Sarah Gillig Sunu, MEM ‘14, Nicholas School Communications Assistant
DURHAM, NC—Author and human rights activist John Prendergast spoke to an audience of about 150 at Duke University’s Nicholas School of the Environment on Thursday, November 29, about his experiences working to promote peace in the Congo.
The lecture, the inaugural event in the Ferguson Family Distinguished Lectureship in the Environment and Society series, focused on conflict minerals tin, tantalum, tungsten, and gold, that are mined in the Congo and which incite violence in that area.
A long-time activist in Africa and co-founder of the Enough Project, Prendergast peppered his talk with personal experiences and stories that moved beyond the statistics of the Congolese conflict. Calling it the “deadliest war in the world that no one has ever heard of,” Prendergast drew for his audience a direct link between the minerals in our phones and mobile devices and the sexual violence that rebel groups in the Congo use to suppress the Congolese people.
Real peace will not be achieved in Africa, Prendergast said, until the core issues that fuel the conflict are addressed.
Drawing parallels between the Congo as a developing country and an earlier period in the U.S., Prendergast pointed out that the Democratic Republic of the Congo as a nation-state is only 60 years old. When the U.S. was 60 years old (in 1843), slavery and the systematic oppression of Native Americans were rampant. The Congo’s natural resources have made its history particularly volatile, as various foreign nations sought to benefit from exploiting them.
But Prendergast stressed that there is hope for, and in, the Congo. Congolese activists, church leaders, women’s groups, community centers, and more are working to pressure companies and governments to change how they do business. And even though they are halfway around the world, Duke students are part of the movement.
The Coalition for a Conflict-Free Duke (the Duke University chapter of the Conflict-Free Campus movement) led a student advocacy effort that culminated in approval by the Duke Board of Trustees to encourage ethical minerals sourcing in the Democratic Republic of the Congo. Prendergast recognized in particular the efforts of Stefani Jones (Duke 2013), chair of the Coalition for a Conflict-Free Duke.
“Your voices and actions matter,” Prendergast said. “We aren’t going to solve all of the Congo’s problems from the U.S., but we can play a major role in supporting the Congolese to find solutions. The answer is building alliances and solidarity with those on the ground courageously battling for change.”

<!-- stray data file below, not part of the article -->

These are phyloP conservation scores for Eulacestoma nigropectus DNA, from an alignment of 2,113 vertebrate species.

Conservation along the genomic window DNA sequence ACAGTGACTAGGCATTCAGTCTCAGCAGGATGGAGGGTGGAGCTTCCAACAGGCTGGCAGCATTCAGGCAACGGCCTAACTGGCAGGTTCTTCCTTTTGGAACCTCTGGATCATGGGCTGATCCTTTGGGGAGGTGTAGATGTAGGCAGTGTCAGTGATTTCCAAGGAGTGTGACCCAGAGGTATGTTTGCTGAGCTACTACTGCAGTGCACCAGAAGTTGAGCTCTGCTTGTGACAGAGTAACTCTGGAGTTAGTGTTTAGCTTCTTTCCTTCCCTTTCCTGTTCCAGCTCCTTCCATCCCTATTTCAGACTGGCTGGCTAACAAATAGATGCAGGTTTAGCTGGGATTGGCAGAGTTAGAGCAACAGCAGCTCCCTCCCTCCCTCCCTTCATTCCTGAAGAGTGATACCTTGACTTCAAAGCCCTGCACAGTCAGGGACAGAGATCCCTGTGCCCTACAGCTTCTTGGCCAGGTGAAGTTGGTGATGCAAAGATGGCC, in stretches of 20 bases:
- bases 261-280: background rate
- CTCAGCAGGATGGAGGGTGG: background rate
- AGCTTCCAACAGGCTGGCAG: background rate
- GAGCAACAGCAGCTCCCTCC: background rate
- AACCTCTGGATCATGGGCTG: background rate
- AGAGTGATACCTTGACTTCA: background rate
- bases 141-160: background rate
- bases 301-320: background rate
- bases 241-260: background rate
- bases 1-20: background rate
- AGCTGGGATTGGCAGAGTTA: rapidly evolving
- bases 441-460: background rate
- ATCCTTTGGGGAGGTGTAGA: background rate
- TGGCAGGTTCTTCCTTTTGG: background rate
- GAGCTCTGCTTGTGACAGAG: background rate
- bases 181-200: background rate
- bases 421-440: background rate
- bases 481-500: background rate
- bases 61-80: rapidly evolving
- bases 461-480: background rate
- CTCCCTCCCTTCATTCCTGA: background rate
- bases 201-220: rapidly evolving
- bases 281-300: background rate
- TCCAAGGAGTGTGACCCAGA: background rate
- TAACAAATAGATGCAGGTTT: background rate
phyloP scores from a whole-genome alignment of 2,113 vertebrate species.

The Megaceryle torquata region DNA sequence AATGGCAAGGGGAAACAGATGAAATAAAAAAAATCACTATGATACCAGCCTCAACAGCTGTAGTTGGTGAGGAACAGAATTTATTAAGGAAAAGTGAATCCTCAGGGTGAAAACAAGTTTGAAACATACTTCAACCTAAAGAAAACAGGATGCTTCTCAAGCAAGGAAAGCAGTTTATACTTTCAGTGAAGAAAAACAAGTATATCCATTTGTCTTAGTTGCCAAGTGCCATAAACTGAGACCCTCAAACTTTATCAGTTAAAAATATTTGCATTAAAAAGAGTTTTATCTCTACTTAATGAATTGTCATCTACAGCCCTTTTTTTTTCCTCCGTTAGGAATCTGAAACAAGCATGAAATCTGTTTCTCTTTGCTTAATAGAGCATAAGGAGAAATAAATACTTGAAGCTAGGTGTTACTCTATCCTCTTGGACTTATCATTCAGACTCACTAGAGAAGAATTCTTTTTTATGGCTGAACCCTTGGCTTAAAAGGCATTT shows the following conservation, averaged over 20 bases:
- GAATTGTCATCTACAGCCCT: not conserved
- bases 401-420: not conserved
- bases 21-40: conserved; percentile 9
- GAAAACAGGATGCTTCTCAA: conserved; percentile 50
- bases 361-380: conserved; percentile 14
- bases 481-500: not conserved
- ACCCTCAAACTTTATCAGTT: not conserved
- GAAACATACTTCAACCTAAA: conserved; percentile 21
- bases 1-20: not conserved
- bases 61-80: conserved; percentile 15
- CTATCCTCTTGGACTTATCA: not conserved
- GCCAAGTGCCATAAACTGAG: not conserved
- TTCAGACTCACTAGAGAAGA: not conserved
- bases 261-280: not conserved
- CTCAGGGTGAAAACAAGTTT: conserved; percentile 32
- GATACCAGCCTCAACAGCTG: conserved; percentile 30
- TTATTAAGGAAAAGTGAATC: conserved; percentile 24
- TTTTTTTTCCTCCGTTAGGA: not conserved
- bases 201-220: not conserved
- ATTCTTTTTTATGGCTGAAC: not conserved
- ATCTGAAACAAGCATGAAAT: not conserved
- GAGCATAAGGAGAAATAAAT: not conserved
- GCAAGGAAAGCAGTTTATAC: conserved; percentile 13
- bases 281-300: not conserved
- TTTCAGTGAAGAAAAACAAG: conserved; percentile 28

Prendergast outlined three main elements of change, necessary to create lasting peace in the Congo. For years, there has not been any effort to deal with the economic drivers of combat in the Congo—the conflict minerals and the inflaming roles of Rwanda and Uganda. As a result, there is no process for peace. “Now is the time to get the U.S. government and the United Nations to support an African-led peace process that gets to the root of the problem,” Prendergast said.
Second, Prendergast called for real transparency in the mines. It is necessary to hold companies accountable for the sourcing of the minerals that they use, and require that minerals be exported peacefully and legally. Through challenging big companies, Prendergast said, we can “change the incentive structure and create a profitable center for peace instead of war.”
Finally, Prendergast called for justice for the victims of crimes against humanity. “There need to be consequences for the crimes being committed, and support in the international court for building justice into the Congolese justice system,” he said.
“I don’t think that it’s an exaggeration to say that millions of precious human lives are at stake in that country. Remember when you log on to your laptop tonight that it wouldn’t be so cheap and easy without minerals from the Congo. Think of the women who have survived sexual violence when you make a call on your phone later,” Prendergast told the audience.
“We must speak out as loudly, and innovatively, and creatively as we can, and say ‘Not on our watch’.”
After the lecture, Dean Bill Chameides presented John Prendergast with a picture of raindrops in a North Carolina salt marsh by local artist Marjorie Pierson, a reminder of the ripples our actions make.
The Ferguson Family Distinguished Lectureship, formerly known as the Duke Environment and Society Lecture, is presented by the Nicholas School’s Dean’s Office. It was created in 2009 to bring to Duke major thought-leaders to speak on topics of significant social and environmental import. Past speakers have included EPA Administrator Lisa Jackson, former Vice President Al Gore Jr., and energy visionary Amory Lovins.